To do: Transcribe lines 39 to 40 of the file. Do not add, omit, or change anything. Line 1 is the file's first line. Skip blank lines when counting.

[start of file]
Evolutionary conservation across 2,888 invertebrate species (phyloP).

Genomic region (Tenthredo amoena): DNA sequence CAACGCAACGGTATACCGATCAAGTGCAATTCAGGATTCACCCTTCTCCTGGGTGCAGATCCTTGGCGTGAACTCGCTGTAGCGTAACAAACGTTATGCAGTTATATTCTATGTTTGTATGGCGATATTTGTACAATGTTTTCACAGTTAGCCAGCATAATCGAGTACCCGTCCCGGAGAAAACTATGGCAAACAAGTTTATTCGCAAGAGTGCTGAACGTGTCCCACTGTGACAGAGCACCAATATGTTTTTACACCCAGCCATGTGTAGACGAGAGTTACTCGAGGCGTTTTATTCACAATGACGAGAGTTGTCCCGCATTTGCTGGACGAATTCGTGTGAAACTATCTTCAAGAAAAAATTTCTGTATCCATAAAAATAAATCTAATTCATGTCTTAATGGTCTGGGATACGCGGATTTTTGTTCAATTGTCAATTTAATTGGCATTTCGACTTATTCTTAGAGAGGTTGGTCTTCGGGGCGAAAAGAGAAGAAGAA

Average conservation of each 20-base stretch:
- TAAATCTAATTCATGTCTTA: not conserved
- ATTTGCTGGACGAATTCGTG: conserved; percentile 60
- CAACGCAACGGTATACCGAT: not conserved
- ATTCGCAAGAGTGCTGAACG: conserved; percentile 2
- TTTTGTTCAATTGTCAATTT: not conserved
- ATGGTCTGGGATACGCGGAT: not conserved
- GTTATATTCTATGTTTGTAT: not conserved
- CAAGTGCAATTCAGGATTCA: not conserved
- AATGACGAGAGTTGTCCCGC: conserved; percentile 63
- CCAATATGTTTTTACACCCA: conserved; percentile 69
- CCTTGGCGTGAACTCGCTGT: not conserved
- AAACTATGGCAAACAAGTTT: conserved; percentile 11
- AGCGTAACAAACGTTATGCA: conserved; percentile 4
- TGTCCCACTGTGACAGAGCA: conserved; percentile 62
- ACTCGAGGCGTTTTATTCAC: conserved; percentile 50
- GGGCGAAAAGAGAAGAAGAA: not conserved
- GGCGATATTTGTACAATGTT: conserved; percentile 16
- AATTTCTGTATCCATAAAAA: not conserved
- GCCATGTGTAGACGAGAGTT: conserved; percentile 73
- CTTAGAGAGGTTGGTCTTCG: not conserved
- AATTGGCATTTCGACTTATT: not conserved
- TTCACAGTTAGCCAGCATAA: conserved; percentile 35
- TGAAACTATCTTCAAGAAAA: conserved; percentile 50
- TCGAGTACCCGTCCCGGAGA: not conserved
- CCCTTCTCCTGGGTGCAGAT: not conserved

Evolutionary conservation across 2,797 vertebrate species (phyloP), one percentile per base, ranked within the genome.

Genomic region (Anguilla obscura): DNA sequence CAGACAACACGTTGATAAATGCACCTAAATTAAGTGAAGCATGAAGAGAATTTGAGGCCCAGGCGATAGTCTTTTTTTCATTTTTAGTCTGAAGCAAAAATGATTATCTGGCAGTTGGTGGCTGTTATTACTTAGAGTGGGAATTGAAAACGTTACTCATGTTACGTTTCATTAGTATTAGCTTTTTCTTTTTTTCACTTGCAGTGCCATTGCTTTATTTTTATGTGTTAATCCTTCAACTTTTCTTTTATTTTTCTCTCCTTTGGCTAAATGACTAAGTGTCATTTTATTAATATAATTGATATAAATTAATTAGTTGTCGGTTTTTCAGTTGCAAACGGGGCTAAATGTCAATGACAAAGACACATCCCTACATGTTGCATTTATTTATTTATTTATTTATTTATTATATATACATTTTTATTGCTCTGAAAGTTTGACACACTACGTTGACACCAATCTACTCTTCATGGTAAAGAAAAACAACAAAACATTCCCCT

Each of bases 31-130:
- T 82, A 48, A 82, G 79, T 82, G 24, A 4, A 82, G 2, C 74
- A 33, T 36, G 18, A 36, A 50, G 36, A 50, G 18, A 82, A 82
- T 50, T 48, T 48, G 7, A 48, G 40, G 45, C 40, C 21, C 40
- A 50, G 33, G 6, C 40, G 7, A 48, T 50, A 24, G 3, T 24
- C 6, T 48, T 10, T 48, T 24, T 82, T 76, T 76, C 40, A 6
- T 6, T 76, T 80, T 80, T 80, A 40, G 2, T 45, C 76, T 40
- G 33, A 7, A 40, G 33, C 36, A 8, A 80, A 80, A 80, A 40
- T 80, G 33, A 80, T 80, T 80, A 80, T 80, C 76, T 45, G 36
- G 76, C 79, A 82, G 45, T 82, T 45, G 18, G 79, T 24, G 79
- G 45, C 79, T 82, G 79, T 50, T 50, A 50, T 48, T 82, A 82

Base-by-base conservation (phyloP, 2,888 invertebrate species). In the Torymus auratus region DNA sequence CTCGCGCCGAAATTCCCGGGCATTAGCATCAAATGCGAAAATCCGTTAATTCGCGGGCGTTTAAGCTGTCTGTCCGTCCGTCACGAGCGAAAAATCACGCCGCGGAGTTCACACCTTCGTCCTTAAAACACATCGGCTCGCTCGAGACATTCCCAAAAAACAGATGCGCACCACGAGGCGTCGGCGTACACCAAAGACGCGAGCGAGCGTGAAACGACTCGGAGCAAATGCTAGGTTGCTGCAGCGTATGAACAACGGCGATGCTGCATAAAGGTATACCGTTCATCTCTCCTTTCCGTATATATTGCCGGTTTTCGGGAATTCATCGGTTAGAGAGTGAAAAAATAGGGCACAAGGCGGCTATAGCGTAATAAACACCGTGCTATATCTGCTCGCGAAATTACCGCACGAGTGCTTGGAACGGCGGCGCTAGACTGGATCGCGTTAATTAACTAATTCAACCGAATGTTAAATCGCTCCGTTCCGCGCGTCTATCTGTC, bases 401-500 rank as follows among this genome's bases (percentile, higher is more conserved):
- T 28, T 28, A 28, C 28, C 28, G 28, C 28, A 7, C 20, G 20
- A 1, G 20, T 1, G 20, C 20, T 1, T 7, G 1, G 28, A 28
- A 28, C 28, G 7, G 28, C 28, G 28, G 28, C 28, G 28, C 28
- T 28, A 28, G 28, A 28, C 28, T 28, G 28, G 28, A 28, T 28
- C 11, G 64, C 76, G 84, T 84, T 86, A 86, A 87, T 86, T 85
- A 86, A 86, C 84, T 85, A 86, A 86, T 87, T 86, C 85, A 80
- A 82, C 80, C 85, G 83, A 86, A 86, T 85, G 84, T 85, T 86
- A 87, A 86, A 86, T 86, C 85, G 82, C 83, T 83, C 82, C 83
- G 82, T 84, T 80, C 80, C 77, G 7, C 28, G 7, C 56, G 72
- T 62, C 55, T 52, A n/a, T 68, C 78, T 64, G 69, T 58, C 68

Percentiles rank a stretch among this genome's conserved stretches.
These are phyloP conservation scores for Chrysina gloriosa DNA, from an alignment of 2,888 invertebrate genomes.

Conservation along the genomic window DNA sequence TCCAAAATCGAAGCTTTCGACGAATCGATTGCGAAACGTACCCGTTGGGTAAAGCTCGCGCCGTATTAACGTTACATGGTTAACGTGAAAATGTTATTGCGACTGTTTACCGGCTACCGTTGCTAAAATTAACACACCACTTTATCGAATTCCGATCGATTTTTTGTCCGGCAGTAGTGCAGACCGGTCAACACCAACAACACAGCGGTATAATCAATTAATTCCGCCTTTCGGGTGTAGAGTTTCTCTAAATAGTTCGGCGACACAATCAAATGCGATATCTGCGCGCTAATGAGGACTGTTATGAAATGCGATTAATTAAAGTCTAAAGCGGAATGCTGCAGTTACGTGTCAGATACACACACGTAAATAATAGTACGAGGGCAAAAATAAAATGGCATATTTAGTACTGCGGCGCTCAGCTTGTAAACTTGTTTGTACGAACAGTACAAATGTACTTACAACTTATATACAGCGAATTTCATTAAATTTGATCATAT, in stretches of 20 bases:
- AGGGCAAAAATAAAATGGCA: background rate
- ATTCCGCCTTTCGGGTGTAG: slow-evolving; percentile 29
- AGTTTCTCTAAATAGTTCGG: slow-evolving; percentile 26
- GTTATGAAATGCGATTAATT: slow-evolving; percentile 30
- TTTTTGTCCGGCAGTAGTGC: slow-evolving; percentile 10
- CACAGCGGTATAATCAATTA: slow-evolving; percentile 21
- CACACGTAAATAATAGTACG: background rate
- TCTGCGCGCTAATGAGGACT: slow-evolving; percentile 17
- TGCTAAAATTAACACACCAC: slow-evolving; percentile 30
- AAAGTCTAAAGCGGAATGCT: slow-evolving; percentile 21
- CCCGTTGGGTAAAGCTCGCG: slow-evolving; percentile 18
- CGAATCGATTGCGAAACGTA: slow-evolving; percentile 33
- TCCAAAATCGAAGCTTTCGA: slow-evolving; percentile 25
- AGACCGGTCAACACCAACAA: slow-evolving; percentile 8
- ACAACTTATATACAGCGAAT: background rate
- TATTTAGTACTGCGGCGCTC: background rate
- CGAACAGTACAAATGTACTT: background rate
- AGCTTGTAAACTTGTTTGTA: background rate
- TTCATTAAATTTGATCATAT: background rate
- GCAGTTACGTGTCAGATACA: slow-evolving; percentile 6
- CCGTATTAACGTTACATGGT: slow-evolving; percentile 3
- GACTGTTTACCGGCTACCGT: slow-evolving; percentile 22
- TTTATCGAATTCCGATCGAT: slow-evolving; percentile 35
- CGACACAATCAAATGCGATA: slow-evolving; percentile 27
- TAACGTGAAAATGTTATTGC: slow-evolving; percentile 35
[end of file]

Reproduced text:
- T 80, G 33, A 80, T 80, T 80, A 80, T 80, C 76, T 45, G 36
- G 76, C 79, A 82, G 45, T 82, T 45, G 18, G 79, T 24, G 79